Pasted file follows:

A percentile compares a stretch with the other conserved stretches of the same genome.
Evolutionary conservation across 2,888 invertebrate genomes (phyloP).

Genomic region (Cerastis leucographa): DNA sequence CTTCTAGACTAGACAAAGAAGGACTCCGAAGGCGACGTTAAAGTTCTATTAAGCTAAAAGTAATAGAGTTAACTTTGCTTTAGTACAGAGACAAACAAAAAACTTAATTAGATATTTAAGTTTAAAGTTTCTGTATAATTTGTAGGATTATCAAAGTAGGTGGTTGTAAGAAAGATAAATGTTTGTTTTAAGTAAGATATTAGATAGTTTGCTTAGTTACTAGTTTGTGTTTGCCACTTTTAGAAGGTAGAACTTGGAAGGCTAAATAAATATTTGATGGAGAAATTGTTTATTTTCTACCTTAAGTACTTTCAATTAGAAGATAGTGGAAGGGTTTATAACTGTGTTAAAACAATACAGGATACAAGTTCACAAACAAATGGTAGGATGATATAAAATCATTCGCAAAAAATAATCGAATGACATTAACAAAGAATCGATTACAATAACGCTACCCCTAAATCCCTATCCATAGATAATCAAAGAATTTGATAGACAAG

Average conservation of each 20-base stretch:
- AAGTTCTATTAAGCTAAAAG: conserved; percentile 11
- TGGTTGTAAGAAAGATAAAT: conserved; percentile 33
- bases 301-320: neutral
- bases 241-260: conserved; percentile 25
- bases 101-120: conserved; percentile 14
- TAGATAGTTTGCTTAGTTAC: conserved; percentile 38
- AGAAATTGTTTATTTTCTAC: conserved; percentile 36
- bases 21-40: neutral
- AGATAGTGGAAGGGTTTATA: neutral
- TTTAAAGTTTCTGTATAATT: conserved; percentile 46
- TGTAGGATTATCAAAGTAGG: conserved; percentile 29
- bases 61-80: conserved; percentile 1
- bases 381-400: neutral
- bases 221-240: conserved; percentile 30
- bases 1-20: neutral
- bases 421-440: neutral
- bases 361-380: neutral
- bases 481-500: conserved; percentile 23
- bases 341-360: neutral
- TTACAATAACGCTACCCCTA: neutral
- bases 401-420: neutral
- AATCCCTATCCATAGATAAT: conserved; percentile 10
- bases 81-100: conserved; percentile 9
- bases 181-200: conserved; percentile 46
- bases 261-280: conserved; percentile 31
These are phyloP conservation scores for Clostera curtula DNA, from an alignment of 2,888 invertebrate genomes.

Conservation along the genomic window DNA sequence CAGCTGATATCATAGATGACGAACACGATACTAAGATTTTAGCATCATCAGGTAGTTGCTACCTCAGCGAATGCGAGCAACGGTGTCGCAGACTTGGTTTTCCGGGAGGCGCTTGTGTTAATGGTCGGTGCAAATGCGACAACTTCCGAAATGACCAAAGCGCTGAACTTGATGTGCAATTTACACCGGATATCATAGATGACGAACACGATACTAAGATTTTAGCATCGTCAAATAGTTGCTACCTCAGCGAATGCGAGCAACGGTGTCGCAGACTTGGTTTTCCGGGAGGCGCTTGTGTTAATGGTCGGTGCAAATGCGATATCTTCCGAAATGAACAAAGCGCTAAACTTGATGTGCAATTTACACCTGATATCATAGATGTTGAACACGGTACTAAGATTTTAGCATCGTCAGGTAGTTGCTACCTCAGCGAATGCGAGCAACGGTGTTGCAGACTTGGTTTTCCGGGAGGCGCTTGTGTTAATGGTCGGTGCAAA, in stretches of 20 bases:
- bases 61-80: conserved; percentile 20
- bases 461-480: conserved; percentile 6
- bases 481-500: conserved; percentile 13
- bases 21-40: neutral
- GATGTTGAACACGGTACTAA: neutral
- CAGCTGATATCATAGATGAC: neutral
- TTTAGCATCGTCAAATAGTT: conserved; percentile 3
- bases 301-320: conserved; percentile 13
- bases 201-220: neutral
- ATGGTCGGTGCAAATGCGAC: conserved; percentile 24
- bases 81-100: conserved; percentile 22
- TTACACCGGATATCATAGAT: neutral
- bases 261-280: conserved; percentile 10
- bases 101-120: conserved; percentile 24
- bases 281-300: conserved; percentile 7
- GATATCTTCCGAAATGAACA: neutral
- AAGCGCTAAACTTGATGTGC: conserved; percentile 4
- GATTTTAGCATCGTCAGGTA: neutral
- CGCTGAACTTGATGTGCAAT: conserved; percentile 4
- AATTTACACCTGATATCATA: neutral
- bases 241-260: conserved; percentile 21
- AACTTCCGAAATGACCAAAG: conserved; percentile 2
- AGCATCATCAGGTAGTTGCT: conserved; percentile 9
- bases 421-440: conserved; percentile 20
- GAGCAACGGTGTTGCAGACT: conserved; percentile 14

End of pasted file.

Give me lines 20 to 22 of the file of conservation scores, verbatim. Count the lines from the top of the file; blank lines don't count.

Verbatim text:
- bases 421-440: neutral
- bases 361-380: neutral
- bases 481-500: conserved; percentile 23